Module Dependency Scanner

I wrote a little Perl script to scan a bunch of C/C++ source files and extract a graph of inter-module dependencies, both compile-time (e.g. #includes) and link-time.

The script: (alternate link for inline browsing). This script is still evolving, but the version here is quite usable.

Usage Information:

  usage: ./ [options] sourcefile [sourcefile ...]

  This program reads each of the source files specified on the command
  line, and emits a graph of their interdependencies in the Dot graph
  file format.  The source files should *not* be qualified with a path,
  but instead be inside some directory specified with -I.

    -I<dir>     Add <dir> to the list of directories to search when
                looking for #included files (files which are included
                but not found are not printed as dependencies).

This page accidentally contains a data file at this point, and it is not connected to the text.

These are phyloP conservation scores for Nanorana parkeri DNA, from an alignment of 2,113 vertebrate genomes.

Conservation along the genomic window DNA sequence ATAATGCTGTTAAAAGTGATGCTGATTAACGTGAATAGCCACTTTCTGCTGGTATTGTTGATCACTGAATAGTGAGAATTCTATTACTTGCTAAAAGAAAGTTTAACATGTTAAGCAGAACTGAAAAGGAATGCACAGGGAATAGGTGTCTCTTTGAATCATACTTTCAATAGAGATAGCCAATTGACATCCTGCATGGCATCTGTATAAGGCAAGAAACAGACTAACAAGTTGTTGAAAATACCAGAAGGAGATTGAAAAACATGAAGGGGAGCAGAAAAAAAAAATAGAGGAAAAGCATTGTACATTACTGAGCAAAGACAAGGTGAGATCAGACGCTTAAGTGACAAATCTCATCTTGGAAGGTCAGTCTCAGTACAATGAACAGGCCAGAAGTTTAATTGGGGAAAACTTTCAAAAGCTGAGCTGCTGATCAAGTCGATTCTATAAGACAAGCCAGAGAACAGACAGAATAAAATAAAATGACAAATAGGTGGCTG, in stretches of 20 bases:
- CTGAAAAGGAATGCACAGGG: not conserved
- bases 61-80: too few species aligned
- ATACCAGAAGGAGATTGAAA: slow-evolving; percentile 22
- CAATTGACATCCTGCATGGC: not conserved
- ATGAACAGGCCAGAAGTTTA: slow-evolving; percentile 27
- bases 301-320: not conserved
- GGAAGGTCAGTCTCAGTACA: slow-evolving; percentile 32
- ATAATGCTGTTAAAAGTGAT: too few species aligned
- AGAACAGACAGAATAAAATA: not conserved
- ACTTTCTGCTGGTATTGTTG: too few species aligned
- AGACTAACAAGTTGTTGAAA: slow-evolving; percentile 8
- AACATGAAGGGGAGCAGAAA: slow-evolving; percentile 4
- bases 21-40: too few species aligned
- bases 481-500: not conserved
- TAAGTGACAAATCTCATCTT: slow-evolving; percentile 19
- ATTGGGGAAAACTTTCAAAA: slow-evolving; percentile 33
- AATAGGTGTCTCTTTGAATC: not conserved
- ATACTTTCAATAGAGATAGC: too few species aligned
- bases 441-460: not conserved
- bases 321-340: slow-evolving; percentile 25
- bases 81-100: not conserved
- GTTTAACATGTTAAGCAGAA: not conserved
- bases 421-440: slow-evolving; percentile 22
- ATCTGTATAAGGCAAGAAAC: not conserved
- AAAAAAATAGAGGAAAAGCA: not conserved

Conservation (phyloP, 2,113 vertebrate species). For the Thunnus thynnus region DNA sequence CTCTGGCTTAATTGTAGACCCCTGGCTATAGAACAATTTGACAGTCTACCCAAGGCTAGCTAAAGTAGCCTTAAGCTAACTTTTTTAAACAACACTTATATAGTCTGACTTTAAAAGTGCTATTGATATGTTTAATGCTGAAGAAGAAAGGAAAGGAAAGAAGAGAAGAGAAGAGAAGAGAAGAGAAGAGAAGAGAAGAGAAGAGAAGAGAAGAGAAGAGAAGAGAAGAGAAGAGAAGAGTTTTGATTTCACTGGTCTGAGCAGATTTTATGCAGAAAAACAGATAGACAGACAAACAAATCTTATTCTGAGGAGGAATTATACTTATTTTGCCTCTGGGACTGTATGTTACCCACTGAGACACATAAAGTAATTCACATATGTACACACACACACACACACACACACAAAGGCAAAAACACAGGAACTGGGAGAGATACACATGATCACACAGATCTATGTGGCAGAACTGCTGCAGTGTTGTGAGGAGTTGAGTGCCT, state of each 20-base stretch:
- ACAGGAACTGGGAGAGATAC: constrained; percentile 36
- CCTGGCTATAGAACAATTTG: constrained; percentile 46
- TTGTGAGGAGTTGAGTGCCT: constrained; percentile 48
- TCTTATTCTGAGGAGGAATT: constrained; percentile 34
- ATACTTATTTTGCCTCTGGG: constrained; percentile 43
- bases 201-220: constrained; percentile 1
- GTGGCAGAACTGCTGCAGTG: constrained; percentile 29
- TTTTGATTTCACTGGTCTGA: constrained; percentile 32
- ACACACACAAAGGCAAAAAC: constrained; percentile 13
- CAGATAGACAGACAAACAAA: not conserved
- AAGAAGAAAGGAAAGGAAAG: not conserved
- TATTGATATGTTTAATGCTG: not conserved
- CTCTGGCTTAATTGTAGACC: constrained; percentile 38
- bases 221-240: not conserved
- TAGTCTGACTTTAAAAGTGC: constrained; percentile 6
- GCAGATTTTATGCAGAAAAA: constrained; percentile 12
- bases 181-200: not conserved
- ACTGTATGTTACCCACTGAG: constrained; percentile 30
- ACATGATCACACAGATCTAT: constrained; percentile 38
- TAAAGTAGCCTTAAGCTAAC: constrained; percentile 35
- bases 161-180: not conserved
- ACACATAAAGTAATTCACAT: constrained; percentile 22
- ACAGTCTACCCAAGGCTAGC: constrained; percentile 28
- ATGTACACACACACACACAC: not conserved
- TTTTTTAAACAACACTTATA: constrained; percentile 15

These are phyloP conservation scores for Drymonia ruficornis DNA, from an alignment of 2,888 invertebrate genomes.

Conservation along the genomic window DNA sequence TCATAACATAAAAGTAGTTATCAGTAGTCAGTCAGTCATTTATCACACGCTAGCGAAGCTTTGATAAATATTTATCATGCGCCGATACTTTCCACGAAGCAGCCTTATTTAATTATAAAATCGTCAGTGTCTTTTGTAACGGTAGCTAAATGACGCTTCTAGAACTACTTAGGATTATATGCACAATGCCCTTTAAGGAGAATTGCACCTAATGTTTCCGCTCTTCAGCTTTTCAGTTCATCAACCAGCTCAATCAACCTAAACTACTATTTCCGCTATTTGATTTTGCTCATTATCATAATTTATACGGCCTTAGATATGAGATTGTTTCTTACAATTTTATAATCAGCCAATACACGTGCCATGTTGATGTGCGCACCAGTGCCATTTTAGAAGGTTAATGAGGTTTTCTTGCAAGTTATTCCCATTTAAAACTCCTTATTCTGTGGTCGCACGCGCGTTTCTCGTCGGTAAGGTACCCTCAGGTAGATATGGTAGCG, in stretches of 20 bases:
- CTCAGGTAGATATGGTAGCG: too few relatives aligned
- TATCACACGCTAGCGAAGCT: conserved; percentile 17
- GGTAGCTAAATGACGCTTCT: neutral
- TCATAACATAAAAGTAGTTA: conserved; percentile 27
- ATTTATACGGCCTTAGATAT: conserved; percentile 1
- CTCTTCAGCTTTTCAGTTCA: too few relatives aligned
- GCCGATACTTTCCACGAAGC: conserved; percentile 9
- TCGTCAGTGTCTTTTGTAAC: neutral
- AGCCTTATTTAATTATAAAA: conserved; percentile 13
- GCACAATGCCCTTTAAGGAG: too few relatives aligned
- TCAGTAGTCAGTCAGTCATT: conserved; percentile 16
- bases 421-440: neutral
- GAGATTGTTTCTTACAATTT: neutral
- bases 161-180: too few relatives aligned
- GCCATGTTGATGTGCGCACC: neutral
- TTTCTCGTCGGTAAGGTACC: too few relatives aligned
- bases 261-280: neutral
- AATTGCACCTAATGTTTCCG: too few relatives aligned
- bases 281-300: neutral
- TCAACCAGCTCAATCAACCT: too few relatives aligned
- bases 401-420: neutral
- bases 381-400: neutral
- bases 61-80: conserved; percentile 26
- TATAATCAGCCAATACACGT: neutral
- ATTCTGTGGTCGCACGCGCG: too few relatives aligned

-X<name>    Exclude module <name> from the graph.  If a number is
    -X<name>=n  specified, at most that many incoming links will be shown.

    -S<name>    Do not process any outgoing edges from module <name>.  This
                is useful when <name> is the entry point to a subsystem
                whose dependencies are charted separately.

    -r          Recursively follow dependencies for files encountered.
    -q          Suppress warnings.
    -d          Enable debug messages.
    -h,-help    Print this usage string.

The dependency graph is output in the Dot format. Dot is responsible for laying out the graph in a comprehensible way. Information on Dot (including sources to download) can be found at

Example output is below. Compile-time dependencies are shown as solid arrows, and link-time dependencies are dashed arrows. Modules are circled, and header files are uncircled.

example dependency graph
Or, in postscript:

A small sample of related work: